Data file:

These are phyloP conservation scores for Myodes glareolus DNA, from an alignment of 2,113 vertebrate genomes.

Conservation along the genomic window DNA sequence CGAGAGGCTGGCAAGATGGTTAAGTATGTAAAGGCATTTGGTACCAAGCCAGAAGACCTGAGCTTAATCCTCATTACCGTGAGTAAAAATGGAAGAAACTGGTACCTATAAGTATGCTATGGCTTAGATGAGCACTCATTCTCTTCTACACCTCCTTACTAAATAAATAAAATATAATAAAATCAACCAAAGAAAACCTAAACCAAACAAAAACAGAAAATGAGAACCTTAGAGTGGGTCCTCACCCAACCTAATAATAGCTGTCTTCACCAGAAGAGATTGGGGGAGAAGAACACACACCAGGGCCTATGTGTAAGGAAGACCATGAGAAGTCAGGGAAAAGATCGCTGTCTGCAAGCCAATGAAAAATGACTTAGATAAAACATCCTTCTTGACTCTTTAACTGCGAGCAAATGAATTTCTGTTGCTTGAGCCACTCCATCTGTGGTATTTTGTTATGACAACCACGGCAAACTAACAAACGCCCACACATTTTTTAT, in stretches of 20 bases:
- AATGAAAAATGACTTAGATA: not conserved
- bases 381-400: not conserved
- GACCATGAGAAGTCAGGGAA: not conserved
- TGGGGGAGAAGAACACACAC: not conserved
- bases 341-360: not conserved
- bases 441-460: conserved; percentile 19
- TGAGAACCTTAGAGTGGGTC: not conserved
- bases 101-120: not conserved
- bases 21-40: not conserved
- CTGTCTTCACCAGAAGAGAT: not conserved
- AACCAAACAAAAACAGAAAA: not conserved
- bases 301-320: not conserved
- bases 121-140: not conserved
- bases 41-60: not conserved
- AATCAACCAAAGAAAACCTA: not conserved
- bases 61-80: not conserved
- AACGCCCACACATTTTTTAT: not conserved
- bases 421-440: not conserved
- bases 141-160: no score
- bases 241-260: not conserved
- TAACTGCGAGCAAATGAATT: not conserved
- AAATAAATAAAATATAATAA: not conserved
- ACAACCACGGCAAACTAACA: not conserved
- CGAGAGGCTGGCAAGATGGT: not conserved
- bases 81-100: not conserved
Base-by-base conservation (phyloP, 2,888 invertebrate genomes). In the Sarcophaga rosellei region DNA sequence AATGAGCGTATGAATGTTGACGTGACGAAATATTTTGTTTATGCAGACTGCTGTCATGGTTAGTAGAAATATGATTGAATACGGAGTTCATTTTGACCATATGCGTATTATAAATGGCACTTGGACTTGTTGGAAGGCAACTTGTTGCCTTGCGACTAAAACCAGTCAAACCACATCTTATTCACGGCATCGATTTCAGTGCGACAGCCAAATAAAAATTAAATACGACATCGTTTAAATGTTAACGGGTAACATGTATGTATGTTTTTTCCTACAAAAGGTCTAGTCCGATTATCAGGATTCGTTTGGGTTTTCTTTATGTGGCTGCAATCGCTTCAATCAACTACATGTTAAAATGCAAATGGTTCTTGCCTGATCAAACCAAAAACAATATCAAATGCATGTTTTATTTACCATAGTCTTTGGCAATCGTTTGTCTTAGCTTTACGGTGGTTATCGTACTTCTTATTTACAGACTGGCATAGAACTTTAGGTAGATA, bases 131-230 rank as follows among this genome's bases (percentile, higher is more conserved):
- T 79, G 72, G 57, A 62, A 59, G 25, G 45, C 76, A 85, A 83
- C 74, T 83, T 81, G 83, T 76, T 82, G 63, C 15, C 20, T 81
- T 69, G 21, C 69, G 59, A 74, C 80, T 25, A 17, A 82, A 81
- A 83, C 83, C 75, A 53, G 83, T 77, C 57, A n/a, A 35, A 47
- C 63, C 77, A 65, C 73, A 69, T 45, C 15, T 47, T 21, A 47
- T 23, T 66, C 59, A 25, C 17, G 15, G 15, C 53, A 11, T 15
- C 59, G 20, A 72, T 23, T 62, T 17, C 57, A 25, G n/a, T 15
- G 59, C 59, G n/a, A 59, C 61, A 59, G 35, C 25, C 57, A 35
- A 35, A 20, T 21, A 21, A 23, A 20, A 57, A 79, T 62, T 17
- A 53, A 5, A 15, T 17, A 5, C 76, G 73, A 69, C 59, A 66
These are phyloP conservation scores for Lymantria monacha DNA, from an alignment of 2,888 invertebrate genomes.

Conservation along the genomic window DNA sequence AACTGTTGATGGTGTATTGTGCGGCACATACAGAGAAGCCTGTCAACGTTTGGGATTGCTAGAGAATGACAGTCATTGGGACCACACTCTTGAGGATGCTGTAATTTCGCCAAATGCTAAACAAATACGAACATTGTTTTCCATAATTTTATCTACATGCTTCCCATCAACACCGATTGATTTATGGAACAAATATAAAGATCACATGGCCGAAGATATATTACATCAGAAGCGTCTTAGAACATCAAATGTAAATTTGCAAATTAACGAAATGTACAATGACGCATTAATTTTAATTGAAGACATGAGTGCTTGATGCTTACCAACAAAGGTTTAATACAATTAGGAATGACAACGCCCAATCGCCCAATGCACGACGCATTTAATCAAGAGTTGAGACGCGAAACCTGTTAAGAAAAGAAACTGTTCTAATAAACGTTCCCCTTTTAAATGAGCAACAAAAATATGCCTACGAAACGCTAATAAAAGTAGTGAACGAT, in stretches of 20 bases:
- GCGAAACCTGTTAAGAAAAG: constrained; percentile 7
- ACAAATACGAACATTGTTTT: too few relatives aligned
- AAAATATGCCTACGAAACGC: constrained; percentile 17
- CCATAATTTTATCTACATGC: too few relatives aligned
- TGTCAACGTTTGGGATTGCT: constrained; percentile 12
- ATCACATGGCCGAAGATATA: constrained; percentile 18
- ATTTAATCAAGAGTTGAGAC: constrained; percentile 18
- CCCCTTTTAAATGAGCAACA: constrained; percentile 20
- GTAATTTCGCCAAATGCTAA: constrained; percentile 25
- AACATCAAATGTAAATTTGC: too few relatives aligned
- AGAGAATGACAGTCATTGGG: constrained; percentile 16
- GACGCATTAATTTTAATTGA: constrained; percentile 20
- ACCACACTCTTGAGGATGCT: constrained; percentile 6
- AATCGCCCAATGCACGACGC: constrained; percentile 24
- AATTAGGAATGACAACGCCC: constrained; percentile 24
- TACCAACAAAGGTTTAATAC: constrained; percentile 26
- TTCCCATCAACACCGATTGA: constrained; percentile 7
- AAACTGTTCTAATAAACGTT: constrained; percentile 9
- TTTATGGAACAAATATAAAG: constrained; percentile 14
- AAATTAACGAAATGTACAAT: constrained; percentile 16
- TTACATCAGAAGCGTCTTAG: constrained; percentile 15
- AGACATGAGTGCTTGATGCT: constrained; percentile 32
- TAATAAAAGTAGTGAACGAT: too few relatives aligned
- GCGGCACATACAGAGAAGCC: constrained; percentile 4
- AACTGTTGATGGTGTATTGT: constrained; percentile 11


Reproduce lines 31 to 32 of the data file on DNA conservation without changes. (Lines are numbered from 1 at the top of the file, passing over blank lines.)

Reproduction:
- T 69, G 21, C 69, G 59, A 74, C 80, T 25, A 17, A 82, A 81
- A 83, C 83, C 75, A 53, G 83, T 77, C 57, A n/a, A 35, A 47